Will a Doe Adopt an Orphaned Fawn?

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More often than not, does have been spotted continuously tending to fawns, not their own, begging the question, will a doe adopt an orphaned fawn? A doe will certainly adopt an orphaned fawn and take care of it as though it were its baby.

While there has never been any documented case of a wild doe conceiving and giving birth to more than three fawns, several cases of does spotted taking care of more than four fawns. Mostly, the fawns who get care from others, who aren’t their mothers, have always either lost track of their mothers or lost them to death.

A doe will easily ‘babysit’ a fawn hoping it will get to its mother in due time, but the doe will opt to take in the orphaned fawn if they don’t. They ‘nurse’, feed, and even sleep together with the orphaned fawn just like they could do with their fawns.

Should Humans Rescue Orphaned Fawns?

It is okay to rescue an orphaned fawn, but this should be done under the law’s constraints of where a hunter comes from. However, how do you tell if a fawn is orphaned or not? Identifying an orphaned fawn may be difficult unless you find it lying next to its dead mother or experience the mother dying immediately after birth.

If you happen to come across a fawn next to a doe, you just hunted down, do not rush into rescuing the fawn as it may not belong to the doe you just hunted. However, you should study the fawn over some time and monitor its behavior to know if it is orphaned or not.

An orphaned fawn will be distressed over time to indicate that it is in trouble. Within a day or two, the fawn will become dehydrated, and this will be made evident by their curly ears, dull eyes, and ruffled fur. The ears will curl first due to a lack of nursing services from the mother. The fawn’s ears will first dry at the rounded edges and will begin to roll back at their tips.

How to Identify an Abandoned/Orphaned Fawn

Identifying an abandoned or orphaned fawn may demand that you follow the following guides.

Be Attentive

Once you have spotted a fawn alone, you should take some minutes to evaluate the surrounding situation. Check whether it is restless or comfortable, crying, or relaxed? Check to see if the mother is somewhere around grazing, or the fawn is alone. If you have confirmed that the fawn is isolated, you may go ahead and start the rescue process after studying it. 

Approach it with Care

Approach the fawn and check if it is physically well. You can pinch its skin between the shoulder blades, and if the skin should go back into place immediately, you release it. If it doesn’t, then the fawn is probably dehydrated.

Also, check inside the fawn’s mouth to ascertain if the saliva is thin and flowing and not otherwise. The inside of the mouth should also feel warm as a cold one would indicate the fawn is experiencing hypothermia.

Patience is Key

If you have done everything to know whether the fawn is abandoned or not, and still can’t get a clear answer, then it is time to wait and keep watch. Does always leave their fawns for up to 10 hours without attending to them, and this fawn you are monitoring may be such a case. You may have to keep watching for that long if you want to help the fawn out of any impending danger.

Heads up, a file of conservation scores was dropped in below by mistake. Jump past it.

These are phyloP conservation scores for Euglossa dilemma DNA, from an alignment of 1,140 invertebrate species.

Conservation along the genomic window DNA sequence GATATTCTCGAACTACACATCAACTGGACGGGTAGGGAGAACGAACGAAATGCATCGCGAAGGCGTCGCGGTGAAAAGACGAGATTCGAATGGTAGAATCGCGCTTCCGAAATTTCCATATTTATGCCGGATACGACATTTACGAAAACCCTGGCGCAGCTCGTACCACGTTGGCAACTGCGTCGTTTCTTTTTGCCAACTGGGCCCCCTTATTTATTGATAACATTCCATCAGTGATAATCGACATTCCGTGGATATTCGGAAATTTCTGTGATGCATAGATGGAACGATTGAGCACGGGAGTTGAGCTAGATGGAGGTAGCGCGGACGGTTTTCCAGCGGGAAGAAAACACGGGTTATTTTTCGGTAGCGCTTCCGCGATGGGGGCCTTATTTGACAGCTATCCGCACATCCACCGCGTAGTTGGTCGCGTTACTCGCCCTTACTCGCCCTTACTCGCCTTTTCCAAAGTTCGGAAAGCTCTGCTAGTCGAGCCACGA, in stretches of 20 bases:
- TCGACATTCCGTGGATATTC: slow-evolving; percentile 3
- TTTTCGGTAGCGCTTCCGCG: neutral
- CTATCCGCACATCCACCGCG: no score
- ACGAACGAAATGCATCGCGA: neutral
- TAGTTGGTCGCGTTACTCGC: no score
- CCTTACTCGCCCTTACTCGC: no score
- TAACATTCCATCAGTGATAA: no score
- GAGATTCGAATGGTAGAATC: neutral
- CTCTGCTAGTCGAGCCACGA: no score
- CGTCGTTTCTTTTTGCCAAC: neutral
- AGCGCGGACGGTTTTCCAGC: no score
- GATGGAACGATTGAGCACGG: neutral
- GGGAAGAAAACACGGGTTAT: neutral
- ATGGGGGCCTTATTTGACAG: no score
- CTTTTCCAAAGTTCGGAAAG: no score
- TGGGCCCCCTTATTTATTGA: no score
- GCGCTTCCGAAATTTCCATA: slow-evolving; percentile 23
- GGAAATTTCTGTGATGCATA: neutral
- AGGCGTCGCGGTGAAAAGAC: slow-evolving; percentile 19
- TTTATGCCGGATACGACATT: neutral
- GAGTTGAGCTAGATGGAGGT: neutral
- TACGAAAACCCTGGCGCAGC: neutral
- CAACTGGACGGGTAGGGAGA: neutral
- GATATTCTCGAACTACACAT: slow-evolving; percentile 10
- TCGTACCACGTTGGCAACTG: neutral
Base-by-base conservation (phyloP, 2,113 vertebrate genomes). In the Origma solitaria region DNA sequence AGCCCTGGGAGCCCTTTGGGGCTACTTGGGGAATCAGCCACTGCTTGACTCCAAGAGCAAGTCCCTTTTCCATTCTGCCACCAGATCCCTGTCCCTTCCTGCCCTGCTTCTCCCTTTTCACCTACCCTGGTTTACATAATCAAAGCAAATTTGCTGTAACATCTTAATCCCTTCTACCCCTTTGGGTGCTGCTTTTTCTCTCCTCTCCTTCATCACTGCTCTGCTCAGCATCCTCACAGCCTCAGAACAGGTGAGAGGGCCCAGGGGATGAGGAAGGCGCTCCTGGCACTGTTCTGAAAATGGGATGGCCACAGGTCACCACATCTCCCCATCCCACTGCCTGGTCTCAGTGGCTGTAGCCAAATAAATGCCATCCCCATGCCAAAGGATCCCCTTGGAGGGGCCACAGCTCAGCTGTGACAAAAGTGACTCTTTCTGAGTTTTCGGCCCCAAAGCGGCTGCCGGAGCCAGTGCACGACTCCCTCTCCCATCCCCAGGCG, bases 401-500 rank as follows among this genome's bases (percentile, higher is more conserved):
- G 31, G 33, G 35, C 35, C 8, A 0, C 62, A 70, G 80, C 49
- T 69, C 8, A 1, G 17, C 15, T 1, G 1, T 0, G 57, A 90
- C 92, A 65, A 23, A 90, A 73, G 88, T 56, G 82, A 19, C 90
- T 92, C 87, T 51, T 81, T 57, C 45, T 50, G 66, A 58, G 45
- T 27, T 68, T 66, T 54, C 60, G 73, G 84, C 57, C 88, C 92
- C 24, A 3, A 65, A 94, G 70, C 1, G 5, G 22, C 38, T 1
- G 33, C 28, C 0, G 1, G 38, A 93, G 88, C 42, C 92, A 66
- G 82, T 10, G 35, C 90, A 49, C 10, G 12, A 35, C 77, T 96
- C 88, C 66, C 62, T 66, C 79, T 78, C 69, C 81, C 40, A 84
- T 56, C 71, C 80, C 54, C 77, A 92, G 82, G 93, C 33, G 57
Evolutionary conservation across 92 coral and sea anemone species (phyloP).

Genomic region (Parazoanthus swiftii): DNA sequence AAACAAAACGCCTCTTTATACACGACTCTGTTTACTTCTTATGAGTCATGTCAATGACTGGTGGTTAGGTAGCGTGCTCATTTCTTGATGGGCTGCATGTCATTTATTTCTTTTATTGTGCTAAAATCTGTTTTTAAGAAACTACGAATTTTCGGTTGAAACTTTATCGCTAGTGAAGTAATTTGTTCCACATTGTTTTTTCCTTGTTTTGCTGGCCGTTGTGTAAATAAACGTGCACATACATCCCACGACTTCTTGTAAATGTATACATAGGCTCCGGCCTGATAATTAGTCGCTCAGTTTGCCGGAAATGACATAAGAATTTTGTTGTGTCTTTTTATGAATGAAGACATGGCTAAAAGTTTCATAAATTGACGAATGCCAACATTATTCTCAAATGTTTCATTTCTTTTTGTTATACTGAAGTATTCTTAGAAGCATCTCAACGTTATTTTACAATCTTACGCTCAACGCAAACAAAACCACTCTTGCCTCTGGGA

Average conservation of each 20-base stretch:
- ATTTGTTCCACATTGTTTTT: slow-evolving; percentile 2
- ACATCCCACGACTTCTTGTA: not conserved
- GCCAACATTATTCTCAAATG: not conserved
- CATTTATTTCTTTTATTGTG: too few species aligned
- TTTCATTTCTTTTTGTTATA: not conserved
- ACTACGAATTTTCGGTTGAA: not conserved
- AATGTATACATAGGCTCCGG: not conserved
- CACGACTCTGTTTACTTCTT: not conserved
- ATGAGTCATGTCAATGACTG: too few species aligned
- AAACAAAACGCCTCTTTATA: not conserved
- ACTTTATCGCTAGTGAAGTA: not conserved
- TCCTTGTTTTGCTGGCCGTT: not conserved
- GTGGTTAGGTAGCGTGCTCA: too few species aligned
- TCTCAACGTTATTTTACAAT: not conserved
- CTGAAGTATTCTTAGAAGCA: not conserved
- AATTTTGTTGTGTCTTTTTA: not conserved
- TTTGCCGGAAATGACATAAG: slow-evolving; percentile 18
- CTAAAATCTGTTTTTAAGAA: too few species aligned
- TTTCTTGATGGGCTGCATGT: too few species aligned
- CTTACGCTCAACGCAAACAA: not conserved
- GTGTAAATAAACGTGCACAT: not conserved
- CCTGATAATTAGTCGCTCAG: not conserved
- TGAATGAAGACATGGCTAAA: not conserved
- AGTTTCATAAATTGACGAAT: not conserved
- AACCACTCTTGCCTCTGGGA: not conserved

What Challenges Should You Expect from an Orphaned Fawn?

Rescuing a fawn is the first step towards a long caring journey you are going to have with the fawn. There are several things you should expect to observe in an orphaned fawn after rescuing it. They include:

Physical Injuries

Once left to care and tend for themselves, it is common for fawns to acquire some physical injuries in their quest to survive. Scratches could cause injuries from animal attacks or fractured limbs earned when running for safety. Since they don’t have their mothers around to nurse them, the infected limbs may attract maggots and bacteria.

If you rescue a fawn in this condition, you should move with speed and get treatment services from a veterinary officer or a wildlife rehabilitator.

Illnesses and Threatening Conditions

One of the common illnesses that are a significant threat to a fawn is diarrhea. The fawn you rescued is more likely to diarrhea due to poor feeding. Take prompt measures to curb diarrhea in the early stages to avoid the death of the fawn.

Another threat is maggots. Flies get attracted to soiled fur around the fawn’s face and tail, releasing maggots that will enter the fawn’s body. Once they are inside, they will start eating the maggots alive. If this goes on unnoticed and not taken care of for some time, the fawn might die.

Postures and Hunger Cries

A resting fawn will always remain in a lying curled up position. Otherwise, they would lie on their abdomen, flattening themselves to the ground. However, if you find it lying flat on its side with legs stretched out, it may be in extreme distress.

When hungry, the fawn will cry, hoping that its mother will return to feed it even after rescuing it. The cries will continue and become more extreme with time until some help arrives for the fawn. Crying fawns may also be expressing some other needs such as water or some care. You should be cautious when handling them, and extreme care should be employed to see them survive.


While it is true that a doe will adopt an orphaned fawn; such cases are always rare. Mostly, orphaned fawns would die due to diseases and majorly in predators’ paws. Your prompt discovery of an orphaned fawn may be it’s only chance of survival. This, therefore, means you should never leave a fawn you highly suspect to be orphaned alone in the wild.

Once you are certain the fawn is orphaned, move to the closest rescue center.

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